THE funeral assurance and insurance sectors are on the rebound as more clients continue to gain confidence in the industry, Insurance Institute of Zimbabwe (IIZ) president Chomi Makina has said.
BY KUDZAI CHIMHANGWA
Makina said a number of clients had lost confidence in the insurance sector, generally because of the problems associated with the hyperinflationary era and continued erosion of policy values.
“Sums assured are now realistic and people see things happening on the ground. The inception of the multicurrency regime has contributed towards restoring that confidence,” he said.
“But there still exists a section of the community that is skeptical. On the funeral assurance side we had challenges emanating from the hyperinflationary era. We have had to carry a book which did not have reserves in terms of the multicurrency regime.”
The sector has over the years been grappling with loss of confidence and scepticism.
Makina said life policies were not very popular these days, as more people prefer funeral assurance policies.
“When one gets a funeral or insurance policy, the insurance company assumes a liability, so you have got deferred liabilities which need a reserve, but funeral assurance companies have continued to shoulder on and mitigate against rising challenges with few problems,” he said.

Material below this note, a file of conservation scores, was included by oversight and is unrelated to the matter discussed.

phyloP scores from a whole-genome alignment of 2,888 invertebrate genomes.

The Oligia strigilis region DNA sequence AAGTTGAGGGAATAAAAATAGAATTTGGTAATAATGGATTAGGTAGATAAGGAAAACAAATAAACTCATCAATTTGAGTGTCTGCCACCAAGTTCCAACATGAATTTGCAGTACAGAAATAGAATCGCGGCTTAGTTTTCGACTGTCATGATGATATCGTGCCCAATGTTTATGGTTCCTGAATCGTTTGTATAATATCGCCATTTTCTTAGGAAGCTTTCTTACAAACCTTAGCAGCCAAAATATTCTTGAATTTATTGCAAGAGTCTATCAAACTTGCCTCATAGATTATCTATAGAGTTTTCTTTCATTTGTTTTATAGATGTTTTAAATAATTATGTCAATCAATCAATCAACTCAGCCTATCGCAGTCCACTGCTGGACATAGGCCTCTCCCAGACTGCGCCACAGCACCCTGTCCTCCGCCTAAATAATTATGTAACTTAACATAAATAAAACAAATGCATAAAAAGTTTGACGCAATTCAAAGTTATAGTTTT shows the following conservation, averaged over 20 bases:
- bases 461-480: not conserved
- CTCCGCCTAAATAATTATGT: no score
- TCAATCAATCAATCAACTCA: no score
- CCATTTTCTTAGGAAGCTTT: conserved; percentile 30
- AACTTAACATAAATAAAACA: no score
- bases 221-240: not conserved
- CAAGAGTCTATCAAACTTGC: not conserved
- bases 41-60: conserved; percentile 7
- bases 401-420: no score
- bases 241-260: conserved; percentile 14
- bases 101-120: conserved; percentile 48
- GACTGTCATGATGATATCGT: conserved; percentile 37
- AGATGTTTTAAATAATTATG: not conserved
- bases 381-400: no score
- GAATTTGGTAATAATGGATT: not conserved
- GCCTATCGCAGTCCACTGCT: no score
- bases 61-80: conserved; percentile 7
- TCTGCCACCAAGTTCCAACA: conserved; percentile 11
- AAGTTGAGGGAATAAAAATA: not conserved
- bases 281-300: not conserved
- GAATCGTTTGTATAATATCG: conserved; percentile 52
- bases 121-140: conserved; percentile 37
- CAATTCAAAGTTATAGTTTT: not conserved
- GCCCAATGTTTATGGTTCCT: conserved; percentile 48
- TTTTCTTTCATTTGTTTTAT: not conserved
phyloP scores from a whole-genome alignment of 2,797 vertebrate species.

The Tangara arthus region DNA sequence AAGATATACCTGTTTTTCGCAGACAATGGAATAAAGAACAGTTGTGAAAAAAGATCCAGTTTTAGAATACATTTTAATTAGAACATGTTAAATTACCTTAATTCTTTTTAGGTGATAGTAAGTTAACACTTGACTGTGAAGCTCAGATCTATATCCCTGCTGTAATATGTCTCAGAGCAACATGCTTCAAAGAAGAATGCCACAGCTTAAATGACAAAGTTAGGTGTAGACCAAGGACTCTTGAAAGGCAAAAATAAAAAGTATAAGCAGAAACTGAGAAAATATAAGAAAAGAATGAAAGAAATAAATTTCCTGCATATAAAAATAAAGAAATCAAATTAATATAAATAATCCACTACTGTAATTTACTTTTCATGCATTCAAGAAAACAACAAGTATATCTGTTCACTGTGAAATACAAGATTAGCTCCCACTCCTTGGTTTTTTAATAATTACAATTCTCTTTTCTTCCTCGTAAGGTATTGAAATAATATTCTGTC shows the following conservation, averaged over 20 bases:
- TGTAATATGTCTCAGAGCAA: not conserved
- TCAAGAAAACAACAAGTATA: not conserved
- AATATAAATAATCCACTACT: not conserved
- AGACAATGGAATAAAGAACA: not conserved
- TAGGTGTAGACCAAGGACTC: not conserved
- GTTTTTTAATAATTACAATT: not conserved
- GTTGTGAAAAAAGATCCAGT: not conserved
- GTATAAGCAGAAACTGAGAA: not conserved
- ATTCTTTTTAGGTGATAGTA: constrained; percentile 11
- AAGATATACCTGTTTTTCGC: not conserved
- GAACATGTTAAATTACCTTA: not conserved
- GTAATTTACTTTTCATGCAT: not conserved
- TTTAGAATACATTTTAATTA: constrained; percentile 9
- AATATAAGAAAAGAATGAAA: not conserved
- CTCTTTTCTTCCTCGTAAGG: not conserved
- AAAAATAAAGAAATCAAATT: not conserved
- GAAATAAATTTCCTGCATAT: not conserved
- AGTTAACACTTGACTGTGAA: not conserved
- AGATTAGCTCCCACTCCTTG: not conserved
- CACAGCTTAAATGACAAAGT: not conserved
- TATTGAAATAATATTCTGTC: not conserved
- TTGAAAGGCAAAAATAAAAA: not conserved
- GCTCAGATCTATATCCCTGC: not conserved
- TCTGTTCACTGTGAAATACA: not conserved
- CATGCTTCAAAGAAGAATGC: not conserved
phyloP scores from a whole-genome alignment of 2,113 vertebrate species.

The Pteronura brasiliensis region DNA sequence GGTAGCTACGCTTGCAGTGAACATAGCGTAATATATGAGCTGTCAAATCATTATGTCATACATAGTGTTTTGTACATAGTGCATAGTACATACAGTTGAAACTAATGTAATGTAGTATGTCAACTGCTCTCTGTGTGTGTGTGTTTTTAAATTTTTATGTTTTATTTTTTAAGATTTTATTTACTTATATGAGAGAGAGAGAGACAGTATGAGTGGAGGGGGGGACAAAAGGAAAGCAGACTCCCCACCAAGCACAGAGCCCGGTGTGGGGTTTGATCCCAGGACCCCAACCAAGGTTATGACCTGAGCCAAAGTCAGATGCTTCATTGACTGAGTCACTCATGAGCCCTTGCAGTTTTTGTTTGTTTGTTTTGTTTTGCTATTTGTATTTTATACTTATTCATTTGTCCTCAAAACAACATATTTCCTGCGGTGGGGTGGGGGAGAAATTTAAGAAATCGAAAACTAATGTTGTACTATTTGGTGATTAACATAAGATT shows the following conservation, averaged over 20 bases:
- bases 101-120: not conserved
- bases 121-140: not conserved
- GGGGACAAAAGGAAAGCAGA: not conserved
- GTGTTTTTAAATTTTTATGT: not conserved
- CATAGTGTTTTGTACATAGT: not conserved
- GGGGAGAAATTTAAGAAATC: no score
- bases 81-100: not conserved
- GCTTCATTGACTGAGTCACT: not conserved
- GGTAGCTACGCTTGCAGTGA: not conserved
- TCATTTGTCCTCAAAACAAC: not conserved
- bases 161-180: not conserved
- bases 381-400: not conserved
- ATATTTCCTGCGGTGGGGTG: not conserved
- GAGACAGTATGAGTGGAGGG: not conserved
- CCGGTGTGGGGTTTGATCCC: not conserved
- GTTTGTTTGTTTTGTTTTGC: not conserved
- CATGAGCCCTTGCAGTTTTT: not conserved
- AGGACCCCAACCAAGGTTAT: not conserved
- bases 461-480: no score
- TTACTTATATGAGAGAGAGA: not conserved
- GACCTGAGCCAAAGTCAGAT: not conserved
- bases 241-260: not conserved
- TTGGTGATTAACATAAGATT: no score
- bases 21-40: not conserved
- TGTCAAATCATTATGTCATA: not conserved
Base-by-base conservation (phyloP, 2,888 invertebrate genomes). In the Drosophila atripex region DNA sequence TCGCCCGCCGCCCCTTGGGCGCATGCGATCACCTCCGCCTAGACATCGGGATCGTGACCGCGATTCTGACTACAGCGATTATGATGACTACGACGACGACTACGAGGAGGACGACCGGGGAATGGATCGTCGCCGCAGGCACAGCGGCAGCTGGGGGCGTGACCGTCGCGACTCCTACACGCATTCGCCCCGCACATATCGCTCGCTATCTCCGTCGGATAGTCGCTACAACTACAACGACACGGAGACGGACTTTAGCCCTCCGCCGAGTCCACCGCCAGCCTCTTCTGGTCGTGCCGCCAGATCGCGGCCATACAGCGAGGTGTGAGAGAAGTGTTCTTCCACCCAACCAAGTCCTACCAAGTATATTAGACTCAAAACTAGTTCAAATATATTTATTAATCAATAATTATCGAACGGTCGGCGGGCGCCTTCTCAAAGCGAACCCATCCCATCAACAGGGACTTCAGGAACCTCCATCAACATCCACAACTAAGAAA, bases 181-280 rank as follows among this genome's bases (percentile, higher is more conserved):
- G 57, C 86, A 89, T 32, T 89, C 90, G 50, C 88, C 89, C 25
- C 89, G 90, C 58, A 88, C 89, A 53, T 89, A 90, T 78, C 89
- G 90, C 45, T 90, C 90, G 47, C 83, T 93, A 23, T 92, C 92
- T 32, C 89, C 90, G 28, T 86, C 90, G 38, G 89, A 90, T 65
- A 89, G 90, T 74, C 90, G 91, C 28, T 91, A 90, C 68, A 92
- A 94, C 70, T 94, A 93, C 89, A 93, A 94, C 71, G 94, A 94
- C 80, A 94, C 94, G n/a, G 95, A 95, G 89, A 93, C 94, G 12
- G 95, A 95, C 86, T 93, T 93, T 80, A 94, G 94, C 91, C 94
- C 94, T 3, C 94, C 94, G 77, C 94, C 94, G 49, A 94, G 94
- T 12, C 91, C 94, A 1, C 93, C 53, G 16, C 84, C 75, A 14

Turning to the contentious conversion exercise, Makina said there was need for the Finance ministry to determine and set a rate in light of use of the multi-currency system.
After government officially adopted the new currency regime in 2009, almost every major institution in the country had a separate rate.
“A decision should have been made in this regard because in the absence of a rate, how do you convert? This is a problem that the banks also have, they don’t have a rate,” he said.
Experts say insurance companies need to use conversion rates that were applicable at the time, rolling incrementally at different times of the unexpired term of the policy.
Makina, who is also the group chief executive officer of Moonlight Group, said his company had clinched a deal with a South African based company to repatriate bodies, as the cost was currently beyond the reach of many Zimbabweans.
Makina said Moonlight consulted with regulatory authorities before signing the deal, while the partner company was registered with the South African Financial Services Board.